Hitler and the Vatican
Inside the Secret Archives That Reveal the New Story of the Nazis and the Church
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|Format: ||Paperback / softback, 304 pages|
|Published In: ||United Kingdom, 27 July 2007|
For years, the policies of the Catholic Church during the rise and terribly destructive rule of the Nazis have been controversial. Pope Pius XII has been attacked as "Hitler's Pope," an anti-Semitic enabler who refused to condemn Nazism, much less urge Catholics to resist the German regime. The Church has been accused of standing by while the Nazis steadily revealed their evil designs. Yet all such arguments have been based only on sketchy evidence. The Vatican has kept its internal workings secret and locked away from scrutiny.
Until now. In February 2003, the Vatican opened its archives for the crucial years of the Nazi consolidation of power, up until 1939. Peter Godman, thanks to his long experience in Vatican sources and his reputation as an impartial, non-Catholic historian of the Church, was one of the first scholars to explore the new documents. The story they tell is revelatory and surprising and forces a major revision of the history of the 1930s. It is a story that reveals the innermost workings of the Vatican, an institution far more fractured than monolithic, one that allowed legalism to trump moral outrage.
Godman's narrative is doubly shocking: At first, the Church planned to condemn Nazism as heretical, and drafted several variations of its charges in the mid-1930s. However, as Mussolini drew close to Hitler, and Pope Pius XI grew more concerned about communism than fascism, the charge was reduced to a denunciation only of bolshevism. The Church abandoned its moral attack on the Nazis and retreated to diplomacy, complaining about treaty violations and delivering weak protests while the horrors of religious persecution mounted. As Godman demonstrates, the policies of Pius XII were all determined by his predecessor, Pius XI. The Church was misled not so much by "Hitler's Pope" as by a tragic miscalculation and a special relationship with the Italian government. Mussolini toyed with the Church, even proposing that Hitler be excommunicated. Yet in the end, when presented with further evidence of Nazi depredations, Pius XI could only comment, "Kindly God, who has allowed all this to happen at present, undoubtedly has His purpose."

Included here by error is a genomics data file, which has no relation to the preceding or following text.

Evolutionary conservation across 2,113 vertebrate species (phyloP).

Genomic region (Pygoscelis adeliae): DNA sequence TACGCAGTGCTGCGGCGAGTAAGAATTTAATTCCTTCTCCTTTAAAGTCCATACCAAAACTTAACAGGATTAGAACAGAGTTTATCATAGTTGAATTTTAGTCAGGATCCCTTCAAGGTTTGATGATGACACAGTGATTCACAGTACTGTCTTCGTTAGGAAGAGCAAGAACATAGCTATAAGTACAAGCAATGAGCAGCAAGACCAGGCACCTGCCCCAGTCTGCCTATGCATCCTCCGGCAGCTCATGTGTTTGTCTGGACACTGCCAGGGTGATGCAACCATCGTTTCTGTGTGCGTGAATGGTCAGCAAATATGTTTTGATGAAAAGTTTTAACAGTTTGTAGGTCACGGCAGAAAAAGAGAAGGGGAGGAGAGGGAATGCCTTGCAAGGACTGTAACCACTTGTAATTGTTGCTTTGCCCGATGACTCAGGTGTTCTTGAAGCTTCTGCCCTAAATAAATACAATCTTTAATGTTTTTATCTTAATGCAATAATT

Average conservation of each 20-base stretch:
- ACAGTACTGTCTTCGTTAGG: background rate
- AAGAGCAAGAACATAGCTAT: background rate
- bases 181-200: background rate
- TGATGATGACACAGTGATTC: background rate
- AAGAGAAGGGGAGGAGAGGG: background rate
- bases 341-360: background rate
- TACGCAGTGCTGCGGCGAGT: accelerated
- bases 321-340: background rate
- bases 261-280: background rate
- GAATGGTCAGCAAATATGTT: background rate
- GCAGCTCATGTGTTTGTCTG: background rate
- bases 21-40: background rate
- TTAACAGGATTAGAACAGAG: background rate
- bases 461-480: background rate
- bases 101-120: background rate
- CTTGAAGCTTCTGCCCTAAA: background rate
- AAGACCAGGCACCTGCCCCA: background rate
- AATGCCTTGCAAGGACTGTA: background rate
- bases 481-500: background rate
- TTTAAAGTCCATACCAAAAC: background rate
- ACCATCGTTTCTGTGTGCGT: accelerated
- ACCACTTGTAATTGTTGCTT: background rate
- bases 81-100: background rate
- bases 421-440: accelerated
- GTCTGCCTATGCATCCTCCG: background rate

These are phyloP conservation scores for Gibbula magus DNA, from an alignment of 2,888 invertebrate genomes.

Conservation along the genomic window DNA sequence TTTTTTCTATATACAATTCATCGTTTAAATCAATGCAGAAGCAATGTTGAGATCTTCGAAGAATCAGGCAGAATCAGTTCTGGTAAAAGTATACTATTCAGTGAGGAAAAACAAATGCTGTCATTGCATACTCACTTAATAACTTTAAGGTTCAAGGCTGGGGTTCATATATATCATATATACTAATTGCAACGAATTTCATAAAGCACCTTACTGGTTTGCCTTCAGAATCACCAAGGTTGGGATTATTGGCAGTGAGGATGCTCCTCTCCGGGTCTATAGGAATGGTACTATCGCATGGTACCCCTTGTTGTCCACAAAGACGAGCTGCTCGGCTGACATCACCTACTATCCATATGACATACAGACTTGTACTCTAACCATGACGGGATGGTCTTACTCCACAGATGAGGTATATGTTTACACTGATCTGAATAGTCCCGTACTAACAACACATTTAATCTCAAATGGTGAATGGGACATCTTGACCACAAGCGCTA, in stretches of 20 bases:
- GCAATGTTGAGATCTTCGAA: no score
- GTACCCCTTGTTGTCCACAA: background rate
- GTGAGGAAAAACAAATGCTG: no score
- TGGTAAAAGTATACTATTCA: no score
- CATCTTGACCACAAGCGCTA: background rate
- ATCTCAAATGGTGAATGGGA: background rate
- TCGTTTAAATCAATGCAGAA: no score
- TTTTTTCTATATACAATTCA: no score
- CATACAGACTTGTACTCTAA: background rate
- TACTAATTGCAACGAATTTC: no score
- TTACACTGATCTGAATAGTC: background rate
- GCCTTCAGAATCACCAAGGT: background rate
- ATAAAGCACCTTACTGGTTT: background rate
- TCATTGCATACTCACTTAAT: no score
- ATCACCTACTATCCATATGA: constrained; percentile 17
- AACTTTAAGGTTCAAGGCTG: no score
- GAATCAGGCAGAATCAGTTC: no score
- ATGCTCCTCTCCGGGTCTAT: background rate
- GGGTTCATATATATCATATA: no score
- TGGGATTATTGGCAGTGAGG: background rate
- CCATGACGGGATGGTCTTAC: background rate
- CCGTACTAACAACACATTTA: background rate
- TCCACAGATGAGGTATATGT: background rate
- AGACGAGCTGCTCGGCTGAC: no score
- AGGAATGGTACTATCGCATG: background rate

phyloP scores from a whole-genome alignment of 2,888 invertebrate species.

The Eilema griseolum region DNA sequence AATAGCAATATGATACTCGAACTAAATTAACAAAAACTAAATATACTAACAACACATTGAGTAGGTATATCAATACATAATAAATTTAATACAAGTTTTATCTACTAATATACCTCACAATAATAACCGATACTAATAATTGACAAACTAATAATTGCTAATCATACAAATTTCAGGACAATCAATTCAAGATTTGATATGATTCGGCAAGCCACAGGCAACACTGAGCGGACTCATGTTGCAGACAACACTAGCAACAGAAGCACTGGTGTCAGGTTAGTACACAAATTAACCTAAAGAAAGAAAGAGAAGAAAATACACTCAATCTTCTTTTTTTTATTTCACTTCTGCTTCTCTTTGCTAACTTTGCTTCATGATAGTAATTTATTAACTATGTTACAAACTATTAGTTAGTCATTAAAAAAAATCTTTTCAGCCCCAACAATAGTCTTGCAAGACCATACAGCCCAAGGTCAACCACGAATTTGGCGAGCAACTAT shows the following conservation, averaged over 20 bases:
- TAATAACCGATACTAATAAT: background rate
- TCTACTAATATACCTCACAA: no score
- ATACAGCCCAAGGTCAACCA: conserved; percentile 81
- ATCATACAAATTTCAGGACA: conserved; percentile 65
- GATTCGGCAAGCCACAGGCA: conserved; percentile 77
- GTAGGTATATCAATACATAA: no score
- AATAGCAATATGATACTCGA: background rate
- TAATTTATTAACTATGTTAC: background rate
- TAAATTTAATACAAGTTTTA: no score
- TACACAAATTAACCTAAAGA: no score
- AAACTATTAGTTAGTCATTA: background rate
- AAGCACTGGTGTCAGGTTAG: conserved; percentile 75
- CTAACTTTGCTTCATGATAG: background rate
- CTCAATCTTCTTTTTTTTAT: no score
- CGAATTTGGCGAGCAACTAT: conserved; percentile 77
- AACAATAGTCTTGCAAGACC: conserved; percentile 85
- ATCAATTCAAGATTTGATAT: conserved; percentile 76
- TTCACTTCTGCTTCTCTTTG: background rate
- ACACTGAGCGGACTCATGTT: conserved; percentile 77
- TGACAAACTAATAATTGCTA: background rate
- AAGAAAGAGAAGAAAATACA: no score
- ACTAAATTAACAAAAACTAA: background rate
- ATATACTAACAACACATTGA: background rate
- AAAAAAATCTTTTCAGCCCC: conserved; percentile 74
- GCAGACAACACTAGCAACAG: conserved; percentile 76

Reproducing the key Church documents in full and quoting verbatim conversations between Pius XI and his bishops, "Hitler and the Vatican" is the most extraordinary look inside the secretive Vatican ever written.
While he purports to defend the Vatican against "polemics" and "moralists," Godman's account of the Vatican's failure to oppose Hitler, based on recently released documents, is in some ways as damning as Goldhagen's A Moral Reckoning. He focuses on the 1930s and two men, Pope Pius XI and his secretary of state, Eugenio Pacelli, the future Pope Pius XII. Neither man comes off well, bound as they were by legalisms, propriety and an almost obsessive desire to maintain the facade of reciprocity embodied in the Vatican's Concordat with Nazi Germany. Both fully recognized that Nazism was incompatible with Christian doctrine, and therein lies the real tragedy of Godman's well-told tale. While Godman, a Vatican scholar and member of the Church's Committee for the Archives of the Holy Office, paints portraits of two tormented but indecisive men, other culprits are the ineffective papal delegate in Berlin, Cardinal Orsenigo, and the Austrian bishop Alois Hudal. This is also a study of the structural and institutional inertia of the Vatican. Caught between the dual threats of Nazism and Bolshevism, popes, German bishops and Vatican authorities failed to articulate a single, coherent, theologically sound and politically savvy condemnation of National Socialism. Like Pius XI's "hidden encyclical" denouncing racism, two highly specific condemnations of Nazism, drafted in 1935 and 1936, were never promulgated for diplomatic and political reasons. One can only read these documents (included as appendixes I and II) with a heartrending sense of what might have been. (Mar. 25) Copyright 2004 Reed Business Information.
This articulate and thoroughly researched book is based on new and never-before-seen documents housed in the Vatican's secret archives. Godman (Latin, Univ. of Rome), an atheist, persuaded the Vatican to open these archives and in February 2003 became the first lay academic granted access. Subsequently, he was named founding member of the Committee for the Archives of the Holy Office. As a Vatican insider, Godman is the first credible scholar to offer a completely new take on the often slandered and misunderstood Pope Pius XII. This book's 14 chapters chronicle much of the Catholic Church's policy toward the Nazi regime before Eugenio Pacelli ascended the papal throne. Many policies, plans, and positions were firmly entrenched under the preceding pope, Pius XI, who preferred diplomacy and silence in the face of Hitler's propaganda and eventual atrocities. Though Pius XI considered documents declaring Nazism heretical, he eventually opted to condemn communism instead. Complete with sample "secret" texts, detailed endnotes, a dozen pages of select bibliography, and complete general index, this title lays the foundation for future debate about Catholicism and Nazism. Recommended for academic libraries.-John-Leonard Berg, Univ. of Wisconsin Lib., Platteville Copyright 2004 Reed Business Information.
15.19 x 22.89 x 1.73 centimetres (0.36 kg)|
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